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Avoiding the 3.8% Medicare Tax on Net Investment Income

By Jacquelyn J. Brown, CPA     July 2015

The Affordable Care Act included a new 3.8% Medicare tax on net investment income which first took effect for 2013.  “Net investment income” for these purposes includes most interest, dividends, rents, royalties, capital gains and passive income from a trade or business.  Accordingly, K-1 income from an LLC or S-corp in which you do not materially participate is generally subject to the 3.8% tax, as is gain from a sale of your LLC units or S-corp stock.

“Material participation” for these purposes is defined with reference to the passive activity loss rules which were enacted back in 1986 in attempt to shut down the proliferating tax shelter industry and generally means you work in the business at least 500 hours per year.  However, there are a number of exceptions, to this general 500 hours rule.  For example, if you materially participated in at least 5 of the immediately preceding 10 years, then you are considered to have materially participated for the current year.  Also, you can generally combine your hours from multiple businesses in which you spend between 100 and 500 hours per year in order to get to 500 hours.  There is another exception for businesses in which your participation constitutes substantially all of the participation (e.g. a part-time business), and an exception where you participate at least 100 hours and no one else participates more.  Also, there is an exception for “regular, continuous and substantial involvement under the facts and circumstances”.  Further, you can count the participation of your spouse in determining whether or not you materially participate.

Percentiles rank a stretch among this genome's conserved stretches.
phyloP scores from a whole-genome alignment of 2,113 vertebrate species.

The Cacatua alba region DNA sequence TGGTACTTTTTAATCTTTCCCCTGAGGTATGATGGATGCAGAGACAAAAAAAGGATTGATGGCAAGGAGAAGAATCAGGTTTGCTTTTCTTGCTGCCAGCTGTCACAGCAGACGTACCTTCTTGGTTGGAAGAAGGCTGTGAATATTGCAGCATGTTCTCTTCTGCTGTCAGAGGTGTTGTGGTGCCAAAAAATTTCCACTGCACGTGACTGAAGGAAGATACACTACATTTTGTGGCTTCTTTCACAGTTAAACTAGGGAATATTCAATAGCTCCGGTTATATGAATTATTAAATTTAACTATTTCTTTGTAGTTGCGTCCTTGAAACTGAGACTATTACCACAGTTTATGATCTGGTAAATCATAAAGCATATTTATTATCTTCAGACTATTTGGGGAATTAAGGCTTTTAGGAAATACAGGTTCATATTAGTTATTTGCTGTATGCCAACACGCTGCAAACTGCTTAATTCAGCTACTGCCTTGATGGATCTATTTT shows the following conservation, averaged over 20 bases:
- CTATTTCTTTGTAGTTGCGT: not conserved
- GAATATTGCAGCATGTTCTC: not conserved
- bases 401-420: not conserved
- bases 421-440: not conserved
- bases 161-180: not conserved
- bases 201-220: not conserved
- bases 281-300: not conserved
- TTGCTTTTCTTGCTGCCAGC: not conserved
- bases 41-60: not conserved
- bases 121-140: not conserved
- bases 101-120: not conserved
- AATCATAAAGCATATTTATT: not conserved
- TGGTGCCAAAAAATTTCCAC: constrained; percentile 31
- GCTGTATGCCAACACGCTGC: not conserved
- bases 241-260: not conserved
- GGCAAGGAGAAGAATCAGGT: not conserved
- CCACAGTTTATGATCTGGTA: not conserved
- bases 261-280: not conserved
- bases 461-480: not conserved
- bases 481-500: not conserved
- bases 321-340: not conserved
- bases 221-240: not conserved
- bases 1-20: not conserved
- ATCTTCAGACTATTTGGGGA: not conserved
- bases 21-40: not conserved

For many taxpayers who are involved in a business on only a limited basis the easiest way to avoid the 3.8% tax may be reliance on what was originally intended to be a “gotcha” rule (referred to as the “SIPPA” rule) in the passive activity loss regulations designed to prevent taxpayers from converting nonpassive income into passive income (in order to offset passive losses against it).  The gist of the rule is that if you spend more than 100 hours per year on an activity (but less than 500 hours per year and cannot aggregate those hours with hours from other activities to get to 500 hours), the income from the activity is treated as nonpassive while loss is treated as passive.  This rule is generally a “heads we (the government) win, tails you (the taxpayer) lose”.  However, with respect to avoiding the 3.8% tax, this old rule appears to be a win for the taxpayer.

Reliance on the SIPPA 100-hour rule will not necessarily enable you to avoid some of the other negative results of not meeting the general material participation standards (e.g. any losses may still be suspended under the passive loss rules and you may have to amortize your share of R&D expenses over 10 years for purposes of the alternative minimum tax), but if you have substantial K-1 income from an LLC or S-corp or are about to realize a significant gain from the sale of such, then this rule could potentially save you significant tax dollars.

Jacquelyn J. Brown, CPA, is an accountant with Bridges & Dunn-Rankin, LLP an Atlanta-based CPA firm.

This article is presented for educational and informational purposes only, and is not intended to constitute legal, tax or accounting advice.  The article provides only a very general summary of complex rules.  For advice on how these rules may apply to your specific situation, contact a professional tax advisor.